One of the primary causes of foundational settlement is due to soil shrinkage underneath a home and its foundation. The soil shrinks and cracks when it is dry and has no water. This occurs primarily during the hottest summer months and in areas that have soil with a high content of expansive clays.
There are simple things you can do to help prevent soil shrinkage and ultimately foundational settlement of your house, especially during dry times when it is most likely to occur. One of the most important things is to establish a watering system.
To do this well, utilize a soaker hose. It is the best thing to use to keep the soil around your foundation from drying up. A soaker hose looks similar to a garden hose but is designed with a special fabric that allows water to seep out of its surroundings when it is under pressure. Soaker hoses are relatively inexpensive and can be found at most hardware stores.
Be sure not to confuse a soaker hose with a sprinkler. Sprinkler systems are designed to help grass stay green. They do not assist foundational maintenance and stability in any way. However, soaker hoses work well with sprinkler systems but it is the soaker hose that will ultimately benefit the soil around and beneath your foundation.
A good quality soaker hose will have a restrictor in the female end of the hose. The restrictor is what is responsible for dispensing the water in an even way all along the length of the soaker hose. The restrictor should be attached to a short piece of garden hose that is then attached to the source of water.
The soaker hose should be laid out around the base of the house about 12″ away from the foundation. Keep the soaker hose level on the ground as much as you can. Be sure to maintain the 12″ distance, even when rounding corners or running the hose under fences. This includes patios and swimming pools as well.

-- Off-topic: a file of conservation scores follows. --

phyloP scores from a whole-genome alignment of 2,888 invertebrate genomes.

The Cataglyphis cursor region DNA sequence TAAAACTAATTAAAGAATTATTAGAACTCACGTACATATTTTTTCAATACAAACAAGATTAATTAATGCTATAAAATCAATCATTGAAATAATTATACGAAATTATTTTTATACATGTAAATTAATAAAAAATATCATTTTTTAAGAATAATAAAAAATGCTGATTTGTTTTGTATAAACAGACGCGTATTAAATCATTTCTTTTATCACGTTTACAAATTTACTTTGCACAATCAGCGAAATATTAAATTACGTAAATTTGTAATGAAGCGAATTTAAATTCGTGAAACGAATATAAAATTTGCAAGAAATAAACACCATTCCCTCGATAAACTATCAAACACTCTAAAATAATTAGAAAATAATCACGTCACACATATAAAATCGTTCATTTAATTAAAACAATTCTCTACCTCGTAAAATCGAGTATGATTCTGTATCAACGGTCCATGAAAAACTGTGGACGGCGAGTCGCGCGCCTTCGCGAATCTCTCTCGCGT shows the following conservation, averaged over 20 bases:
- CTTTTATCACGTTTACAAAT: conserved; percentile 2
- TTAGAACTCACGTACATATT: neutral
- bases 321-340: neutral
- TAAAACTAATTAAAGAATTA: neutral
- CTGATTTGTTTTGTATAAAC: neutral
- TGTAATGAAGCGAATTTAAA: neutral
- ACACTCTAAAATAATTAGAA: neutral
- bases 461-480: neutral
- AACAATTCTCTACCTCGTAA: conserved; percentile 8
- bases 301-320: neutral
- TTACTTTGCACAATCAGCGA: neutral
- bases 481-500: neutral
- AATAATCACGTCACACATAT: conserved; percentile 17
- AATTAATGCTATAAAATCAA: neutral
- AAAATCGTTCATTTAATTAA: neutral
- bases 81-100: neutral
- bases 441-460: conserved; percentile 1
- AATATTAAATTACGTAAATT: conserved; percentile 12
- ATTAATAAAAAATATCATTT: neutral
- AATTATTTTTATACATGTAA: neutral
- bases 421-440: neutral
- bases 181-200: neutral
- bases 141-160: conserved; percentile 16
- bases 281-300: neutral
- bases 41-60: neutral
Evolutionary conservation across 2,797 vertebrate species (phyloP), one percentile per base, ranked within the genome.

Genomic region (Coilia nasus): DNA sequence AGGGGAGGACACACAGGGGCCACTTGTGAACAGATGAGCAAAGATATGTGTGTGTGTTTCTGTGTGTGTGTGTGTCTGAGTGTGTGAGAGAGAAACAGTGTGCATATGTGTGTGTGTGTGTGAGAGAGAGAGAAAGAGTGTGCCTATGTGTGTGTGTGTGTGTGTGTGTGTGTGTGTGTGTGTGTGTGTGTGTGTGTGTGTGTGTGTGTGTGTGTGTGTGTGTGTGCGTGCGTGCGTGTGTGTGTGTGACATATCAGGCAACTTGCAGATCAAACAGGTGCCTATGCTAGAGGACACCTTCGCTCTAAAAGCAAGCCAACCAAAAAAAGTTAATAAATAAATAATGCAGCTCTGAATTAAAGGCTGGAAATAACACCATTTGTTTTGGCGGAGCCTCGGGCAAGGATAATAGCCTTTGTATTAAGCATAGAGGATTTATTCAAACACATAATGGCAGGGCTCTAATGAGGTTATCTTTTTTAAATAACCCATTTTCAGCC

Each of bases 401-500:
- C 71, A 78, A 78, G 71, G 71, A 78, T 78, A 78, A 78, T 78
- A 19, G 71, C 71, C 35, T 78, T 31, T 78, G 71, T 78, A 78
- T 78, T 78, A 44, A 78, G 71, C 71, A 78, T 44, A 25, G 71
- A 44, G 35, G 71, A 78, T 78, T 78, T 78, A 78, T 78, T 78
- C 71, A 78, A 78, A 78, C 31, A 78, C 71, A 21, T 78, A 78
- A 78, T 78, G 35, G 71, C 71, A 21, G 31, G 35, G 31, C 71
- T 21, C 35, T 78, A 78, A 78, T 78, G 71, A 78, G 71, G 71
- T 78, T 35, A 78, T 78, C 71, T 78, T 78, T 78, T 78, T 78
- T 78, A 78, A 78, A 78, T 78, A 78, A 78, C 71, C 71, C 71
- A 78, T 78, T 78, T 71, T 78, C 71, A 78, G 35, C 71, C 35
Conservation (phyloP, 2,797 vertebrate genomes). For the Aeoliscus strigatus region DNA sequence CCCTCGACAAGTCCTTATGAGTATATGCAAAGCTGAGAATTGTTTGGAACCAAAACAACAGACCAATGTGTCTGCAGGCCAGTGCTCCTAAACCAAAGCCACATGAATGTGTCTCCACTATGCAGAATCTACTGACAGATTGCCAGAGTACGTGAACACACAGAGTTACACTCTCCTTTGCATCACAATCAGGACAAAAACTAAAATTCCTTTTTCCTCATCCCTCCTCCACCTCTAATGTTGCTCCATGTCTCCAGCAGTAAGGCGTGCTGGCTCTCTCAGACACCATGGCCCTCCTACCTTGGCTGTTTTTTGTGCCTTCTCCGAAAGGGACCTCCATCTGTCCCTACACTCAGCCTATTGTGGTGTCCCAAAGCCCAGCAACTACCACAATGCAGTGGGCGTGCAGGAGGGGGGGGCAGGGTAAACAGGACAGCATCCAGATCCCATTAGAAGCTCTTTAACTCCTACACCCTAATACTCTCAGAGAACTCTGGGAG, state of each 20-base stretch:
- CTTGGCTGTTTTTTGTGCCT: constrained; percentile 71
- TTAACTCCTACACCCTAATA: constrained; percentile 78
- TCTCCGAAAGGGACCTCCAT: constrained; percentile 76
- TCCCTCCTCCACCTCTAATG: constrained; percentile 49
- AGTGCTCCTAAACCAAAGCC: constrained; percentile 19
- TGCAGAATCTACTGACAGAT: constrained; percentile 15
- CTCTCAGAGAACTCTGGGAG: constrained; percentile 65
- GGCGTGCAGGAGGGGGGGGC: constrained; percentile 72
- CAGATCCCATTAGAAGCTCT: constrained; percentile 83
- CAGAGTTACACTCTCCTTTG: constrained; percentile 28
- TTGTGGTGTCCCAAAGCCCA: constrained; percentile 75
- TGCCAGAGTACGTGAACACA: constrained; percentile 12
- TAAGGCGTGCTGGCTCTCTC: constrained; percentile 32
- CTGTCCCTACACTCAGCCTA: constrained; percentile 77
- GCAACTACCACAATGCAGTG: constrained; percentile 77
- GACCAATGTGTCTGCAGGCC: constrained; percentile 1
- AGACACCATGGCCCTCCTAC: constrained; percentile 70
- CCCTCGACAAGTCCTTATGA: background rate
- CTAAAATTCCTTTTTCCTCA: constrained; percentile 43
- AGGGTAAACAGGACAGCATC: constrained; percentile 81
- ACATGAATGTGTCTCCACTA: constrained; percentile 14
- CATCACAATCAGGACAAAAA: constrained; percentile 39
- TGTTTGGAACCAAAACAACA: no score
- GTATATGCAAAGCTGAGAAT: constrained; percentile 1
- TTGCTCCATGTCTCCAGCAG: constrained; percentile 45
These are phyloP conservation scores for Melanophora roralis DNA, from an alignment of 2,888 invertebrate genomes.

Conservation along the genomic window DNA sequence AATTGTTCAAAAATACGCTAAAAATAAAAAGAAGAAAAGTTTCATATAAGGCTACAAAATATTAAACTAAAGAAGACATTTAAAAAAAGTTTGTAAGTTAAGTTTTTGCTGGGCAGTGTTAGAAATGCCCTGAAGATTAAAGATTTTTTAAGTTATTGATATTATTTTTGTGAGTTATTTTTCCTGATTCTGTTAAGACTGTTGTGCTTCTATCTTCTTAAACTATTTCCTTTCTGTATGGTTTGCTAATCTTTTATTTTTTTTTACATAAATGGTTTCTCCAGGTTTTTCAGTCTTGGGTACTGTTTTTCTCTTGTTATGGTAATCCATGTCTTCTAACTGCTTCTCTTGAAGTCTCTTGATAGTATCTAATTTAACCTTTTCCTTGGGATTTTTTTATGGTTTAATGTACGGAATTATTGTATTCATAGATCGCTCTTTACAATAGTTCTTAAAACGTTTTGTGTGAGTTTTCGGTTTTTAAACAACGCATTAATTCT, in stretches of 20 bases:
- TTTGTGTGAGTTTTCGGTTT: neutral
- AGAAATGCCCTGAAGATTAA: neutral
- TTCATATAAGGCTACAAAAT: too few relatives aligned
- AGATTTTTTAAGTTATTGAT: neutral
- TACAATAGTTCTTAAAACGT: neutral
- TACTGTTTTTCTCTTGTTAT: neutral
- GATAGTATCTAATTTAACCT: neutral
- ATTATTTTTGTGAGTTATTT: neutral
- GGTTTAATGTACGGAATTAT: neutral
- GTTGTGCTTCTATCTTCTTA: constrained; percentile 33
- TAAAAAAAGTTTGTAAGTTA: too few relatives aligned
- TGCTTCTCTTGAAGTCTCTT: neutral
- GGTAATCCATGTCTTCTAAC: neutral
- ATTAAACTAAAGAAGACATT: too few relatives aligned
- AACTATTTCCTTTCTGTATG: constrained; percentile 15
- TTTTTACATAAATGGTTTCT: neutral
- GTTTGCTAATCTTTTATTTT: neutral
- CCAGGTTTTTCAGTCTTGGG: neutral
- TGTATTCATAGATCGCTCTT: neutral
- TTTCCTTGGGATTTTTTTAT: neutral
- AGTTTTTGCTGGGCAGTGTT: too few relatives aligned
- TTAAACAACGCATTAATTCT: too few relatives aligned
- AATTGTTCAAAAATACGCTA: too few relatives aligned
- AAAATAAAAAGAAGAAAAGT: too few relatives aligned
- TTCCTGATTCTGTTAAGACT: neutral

Err on the side of caution when running a soaker hose around such things as sheds and air conditioning units. It is best to have the soaker hose too far away before having it too close.
Do not run a soaker hose over concrete. Use a garden hose to stretch over the concrete and attach the soaker to the garden hose. If your house sits on sloped land, you may need to put the soaker a little closer to the foundation on the side of the house that slopes down and away from the foundation.
Once you have properly installed the soaker hose, you can begin your watering program. Start by running the soaker approximately 3-4 times a week for 20-30 minute intervals. Check the soil near your foundation after one week. If the soil feels dry, you will need to increase the number of times you water, or the length of time for which you are watering. If the soil feels real wet, reduce your frequency and/or time. Your goal is for the soil to feel slightly moist. Once you have achieved that, maintain your watering system in its present condition.
Remember, too much water is even worse than not enough! So it is important to monitor your watering system routinely throughout the hot months and ensure it is working properly.
The goal is to simply keep the soil moist so it does not dry up and pull away from around and underneath the foundation of your house. In order to achieve that, the moisture levels in the soil must remain properly hydrated. Implementing and maintaining a good watering program with the use of a soaker hose is a great way to protect your foundation.